“Opus” at the Cloverdale Playhouse scores, sets high bar for area theatre | Arts & Culture
By Randy Foster
Randy Foster is interim executive director at the Alabama Institute for Education in the Arts. He has been an educator and an active participant in the Montgomery arts community for many years.
Foster is a contributing writer for River Region Arts, an association promoting and supporting the arts in the River Region and surrounding areas. To share your event on the River Region Arts calendar or for more information, email firstname.lastname@example.org or call (334) 593-2472.
Showtimes for “Opus” at The Cloverdale Playhouse are Thursday, Oct. 18-20 at 7:30 p.m. and Sunday, Oct. 21 at 2 p.m. Tickets available at (334) 262-1530.
“Opus,” the remarkable production currently on view at Montgomery’s Cloverdale Playhouse is a workplace look at the intricacies of power dynamics and internecine intrigue in a world-class string quartet. The title means just that: work or labor. We see the workings of the artistic process through rehearsal and recording scenes, as well as the labor of personal-professional entanglements. Simply put: you are unlikely anytime soon to see another area production that boasts an ensemble that is this consistently affecting, a physical look that is this appealing and a script that is this well-crafted and thought-provoking.
Playwright Michael Hollinger, himself a violist trained at Oberlin Conservatory, has composed a genuinely musical structure for his play. Ideas are treated as themes for variation. The way in which scenes are juxtaposed creates palpable counterpoint. There is a clear sense that themes that occur early in the play reappear for development later. When we think everything is final, there is a coda that literally completes this many-stringed work.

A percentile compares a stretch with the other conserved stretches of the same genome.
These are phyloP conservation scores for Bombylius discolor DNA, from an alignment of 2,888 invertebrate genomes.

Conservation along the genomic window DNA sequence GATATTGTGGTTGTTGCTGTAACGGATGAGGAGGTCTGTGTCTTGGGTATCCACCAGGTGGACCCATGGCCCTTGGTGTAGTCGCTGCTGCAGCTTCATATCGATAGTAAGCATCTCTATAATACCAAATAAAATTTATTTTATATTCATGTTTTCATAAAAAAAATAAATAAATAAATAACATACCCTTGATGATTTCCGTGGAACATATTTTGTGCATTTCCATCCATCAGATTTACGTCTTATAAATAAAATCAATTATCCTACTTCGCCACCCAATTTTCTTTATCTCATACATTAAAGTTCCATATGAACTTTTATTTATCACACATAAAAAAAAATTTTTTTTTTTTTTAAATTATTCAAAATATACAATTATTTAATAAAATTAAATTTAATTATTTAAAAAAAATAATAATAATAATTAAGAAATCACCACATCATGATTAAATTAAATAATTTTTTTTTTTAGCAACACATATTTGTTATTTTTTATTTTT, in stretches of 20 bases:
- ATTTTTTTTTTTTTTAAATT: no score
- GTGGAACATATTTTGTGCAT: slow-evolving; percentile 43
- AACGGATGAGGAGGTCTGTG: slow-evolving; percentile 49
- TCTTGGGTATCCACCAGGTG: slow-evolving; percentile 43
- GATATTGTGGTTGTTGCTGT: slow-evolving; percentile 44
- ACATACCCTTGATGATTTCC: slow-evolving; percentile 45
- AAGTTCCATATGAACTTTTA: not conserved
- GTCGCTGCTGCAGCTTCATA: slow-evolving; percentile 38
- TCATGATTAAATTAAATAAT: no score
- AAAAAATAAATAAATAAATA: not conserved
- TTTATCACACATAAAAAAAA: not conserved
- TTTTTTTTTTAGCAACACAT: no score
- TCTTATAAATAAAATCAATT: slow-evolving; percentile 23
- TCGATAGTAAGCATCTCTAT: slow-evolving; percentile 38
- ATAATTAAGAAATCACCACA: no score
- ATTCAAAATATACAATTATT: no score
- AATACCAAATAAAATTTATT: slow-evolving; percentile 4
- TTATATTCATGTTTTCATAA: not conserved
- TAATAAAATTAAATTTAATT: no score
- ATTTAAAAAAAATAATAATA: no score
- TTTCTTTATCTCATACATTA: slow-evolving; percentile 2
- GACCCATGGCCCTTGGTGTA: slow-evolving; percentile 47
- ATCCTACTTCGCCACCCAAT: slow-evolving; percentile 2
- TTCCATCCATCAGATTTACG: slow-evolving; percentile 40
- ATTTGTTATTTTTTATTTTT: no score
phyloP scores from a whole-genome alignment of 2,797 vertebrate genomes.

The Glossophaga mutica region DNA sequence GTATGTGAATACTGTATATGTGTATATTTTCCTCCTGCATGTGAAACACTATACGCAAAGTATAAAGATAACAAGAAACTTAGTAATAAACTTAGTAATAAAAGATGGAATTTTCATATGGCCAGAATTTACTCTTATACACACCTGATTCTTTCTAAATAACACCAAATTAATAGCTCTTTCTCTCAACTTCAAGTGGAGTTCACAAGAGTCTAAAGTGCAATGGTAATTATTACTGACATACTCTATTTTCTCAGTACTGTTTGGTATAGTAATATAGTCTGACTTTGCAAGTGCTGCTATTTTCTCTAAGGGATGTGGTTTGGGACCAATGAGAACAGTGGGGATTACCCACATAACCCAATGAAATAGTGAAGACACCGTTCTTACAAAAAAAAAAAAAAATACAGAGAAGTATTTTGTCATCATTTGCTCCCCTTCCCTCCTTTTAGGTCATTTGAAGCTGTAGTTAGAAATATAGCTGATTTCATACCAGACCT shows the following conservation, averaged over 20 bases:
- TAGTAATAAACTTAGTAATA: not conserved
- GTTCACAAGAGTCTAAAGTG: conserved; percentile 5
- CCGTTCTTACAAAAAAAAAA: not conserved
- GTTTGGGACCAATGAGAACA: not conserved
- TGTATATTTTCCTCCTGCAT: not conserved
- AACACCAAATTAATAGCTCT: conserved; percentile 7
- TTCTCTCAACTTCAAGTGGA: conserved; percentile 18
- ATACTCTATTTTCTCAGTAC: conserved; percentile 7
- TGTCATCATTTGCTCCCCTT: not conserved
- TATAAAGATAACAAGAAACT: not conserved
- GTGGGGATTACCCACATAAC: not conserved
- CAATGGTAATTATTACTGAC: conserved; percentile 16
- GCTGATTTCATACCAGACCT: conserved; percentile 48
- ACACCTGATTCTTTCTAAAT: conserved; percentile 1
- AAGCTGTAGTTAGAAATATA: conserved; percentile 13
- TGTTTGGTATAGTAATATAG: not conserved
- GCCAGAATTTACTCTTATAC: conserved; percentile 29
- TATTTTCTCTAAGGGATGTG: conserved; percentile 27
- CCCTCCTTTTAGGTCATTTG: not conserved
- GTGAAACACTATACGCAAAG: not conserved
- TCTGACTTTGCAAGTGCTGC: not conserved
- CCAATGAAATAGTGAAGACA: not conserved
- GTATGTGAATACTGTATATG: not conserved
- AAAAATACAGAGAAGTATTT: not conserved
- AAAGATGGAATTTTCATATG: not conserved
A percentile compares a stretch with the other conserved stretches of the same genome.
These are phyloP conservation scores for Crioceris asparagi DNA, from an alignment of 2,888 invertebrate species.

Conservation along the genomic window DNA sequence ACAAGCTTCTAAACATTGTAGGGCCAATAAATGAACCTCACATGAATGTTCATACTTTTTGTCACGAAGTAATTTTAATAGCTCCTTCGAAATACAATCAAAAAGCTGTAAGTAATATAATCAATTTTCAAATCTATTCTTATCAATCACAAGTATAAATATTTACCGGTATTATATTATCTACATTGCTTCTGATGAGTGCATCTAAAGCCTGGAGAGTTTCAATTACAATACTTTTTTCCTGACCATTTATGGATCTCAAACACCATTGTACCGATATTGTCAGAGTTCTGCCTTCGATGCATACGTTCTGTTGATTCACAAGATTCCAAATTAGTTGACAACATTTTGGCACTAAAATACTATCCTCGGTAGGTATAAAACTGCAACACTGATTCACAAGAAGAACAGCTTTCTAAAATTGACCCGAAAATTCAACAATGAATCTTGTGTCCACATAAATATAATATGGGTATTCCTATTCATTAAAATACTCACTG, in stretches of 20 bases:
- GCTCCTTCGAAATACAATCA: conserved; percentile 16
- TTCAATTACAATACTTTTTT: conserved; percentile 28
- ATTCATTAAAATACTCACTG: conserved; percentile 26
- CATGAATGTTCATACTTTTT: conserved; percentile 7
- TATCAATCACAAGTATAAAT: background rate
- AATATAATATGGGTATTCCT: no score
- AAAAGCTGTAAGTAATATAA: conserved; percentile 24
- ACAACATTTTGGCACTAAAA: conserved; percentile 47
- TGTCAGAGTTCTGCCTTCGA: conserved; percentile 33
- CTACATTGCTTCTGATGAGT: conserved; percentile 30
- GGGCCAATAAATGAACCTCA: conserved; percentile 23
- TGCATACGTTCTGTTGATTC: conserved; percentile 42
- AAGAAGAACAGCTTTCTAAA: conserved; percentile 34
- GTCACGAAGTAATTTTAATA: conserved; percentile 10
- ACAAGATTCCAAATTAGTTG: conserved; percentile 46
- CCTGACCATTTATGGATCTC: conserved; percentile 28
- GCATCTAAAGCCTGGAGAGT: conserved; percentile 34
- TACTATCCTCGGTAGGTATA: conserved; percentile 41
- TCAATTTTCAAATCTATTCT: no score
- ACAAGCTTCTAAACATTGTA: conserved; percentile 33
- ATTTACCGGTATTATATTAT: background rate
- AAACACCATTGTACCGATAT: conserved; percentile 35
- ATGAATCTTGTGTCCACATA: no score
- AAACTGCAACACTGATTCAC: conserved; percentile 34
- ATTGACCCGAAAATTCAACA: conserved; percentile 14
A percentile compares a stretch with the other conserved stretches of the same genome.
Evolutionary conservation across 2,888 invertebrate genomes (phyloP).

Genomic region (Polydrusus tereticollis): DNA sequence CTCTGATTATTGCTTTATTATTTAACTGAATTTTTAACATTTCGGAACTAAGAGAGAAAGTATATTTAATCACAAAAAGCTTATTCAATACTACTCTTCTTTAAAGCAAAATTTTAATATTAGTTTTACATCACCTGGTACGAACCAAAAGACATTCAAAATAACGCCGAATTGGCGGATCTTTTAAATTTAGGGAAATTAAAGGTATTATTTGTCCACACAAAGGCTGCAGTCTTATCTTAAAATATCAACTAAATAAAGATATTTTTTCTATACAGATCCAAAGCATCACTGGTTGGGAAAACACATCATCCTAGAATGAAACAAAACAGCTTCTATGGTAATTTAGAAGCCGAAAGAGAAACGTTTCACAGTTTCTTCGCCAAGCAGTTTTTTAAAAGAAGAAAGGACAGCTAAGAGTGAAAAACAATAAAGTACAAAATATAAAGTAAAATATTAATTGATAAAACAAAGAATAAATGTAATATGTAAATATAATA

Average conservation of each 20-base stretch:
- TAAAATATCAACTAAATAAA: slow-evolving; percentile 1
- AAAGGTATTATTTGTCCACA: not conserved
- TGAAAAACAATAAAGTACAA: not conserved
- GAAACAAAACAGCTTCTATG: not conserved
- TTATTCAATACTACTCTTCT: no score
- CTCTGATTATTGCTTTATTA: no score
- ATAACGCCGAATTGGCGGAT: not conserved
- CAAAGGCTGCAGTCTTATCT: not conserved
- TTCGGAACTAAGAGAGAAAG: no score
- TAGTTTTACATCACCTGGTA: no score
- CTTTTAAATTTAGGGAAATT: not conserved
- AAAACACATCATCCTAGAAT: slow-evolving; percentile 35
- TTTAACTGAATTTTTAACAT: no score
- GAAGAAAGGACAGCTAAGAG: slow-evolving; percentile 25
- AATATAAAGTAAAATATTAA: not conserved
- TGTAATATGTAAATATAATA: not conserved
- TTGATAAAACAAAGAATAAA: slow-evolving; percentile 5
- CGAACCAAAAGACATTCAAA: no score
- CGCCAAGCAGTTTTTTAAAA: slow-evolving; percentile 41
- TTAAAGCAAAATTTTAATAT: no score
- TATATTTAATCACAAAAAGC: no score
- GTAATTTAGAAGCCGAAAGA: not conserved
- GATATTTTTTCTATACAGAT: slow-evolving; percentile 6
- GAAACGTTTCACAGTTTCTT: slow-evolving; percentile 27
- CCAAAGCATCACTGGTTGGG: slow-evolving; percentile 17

The play’s plot is fairly straightforward – the Lazara Quartet has its most major musical performance approaching and the members have fired their violist (Cushing Phillips), a man whose complicated history with music and meds is revealed equally by what he says – usually in flashback – and by what is said about him, by what we see and by what is implied. Enter a brilliant young musician to replace him; the only problem is that this musician is a young woman (Desire’ Gaston) whose presence further unsettles this already shaky cosmos.
All of this is played in the round (an apt visual and emotional metaphor) with some really handsome back-lit panels of music scores created by Madison Faile. Mike Winkleman’s lighting design is effective. Costumes by Danny Davidson, especially a lovely gown for Gaston, seem appropriate. Sound is essential to the success of this play and James Treadway masters this technical aspect. Peter Povey, music consultant, is an integral part of making this production seem real – each actor must appear to be making the music we hear – the bowing techniques, fingering, and general physicality are convincing. This is no small achievement for a cast who little more than a month ago had no experience even holding a stringed instrument.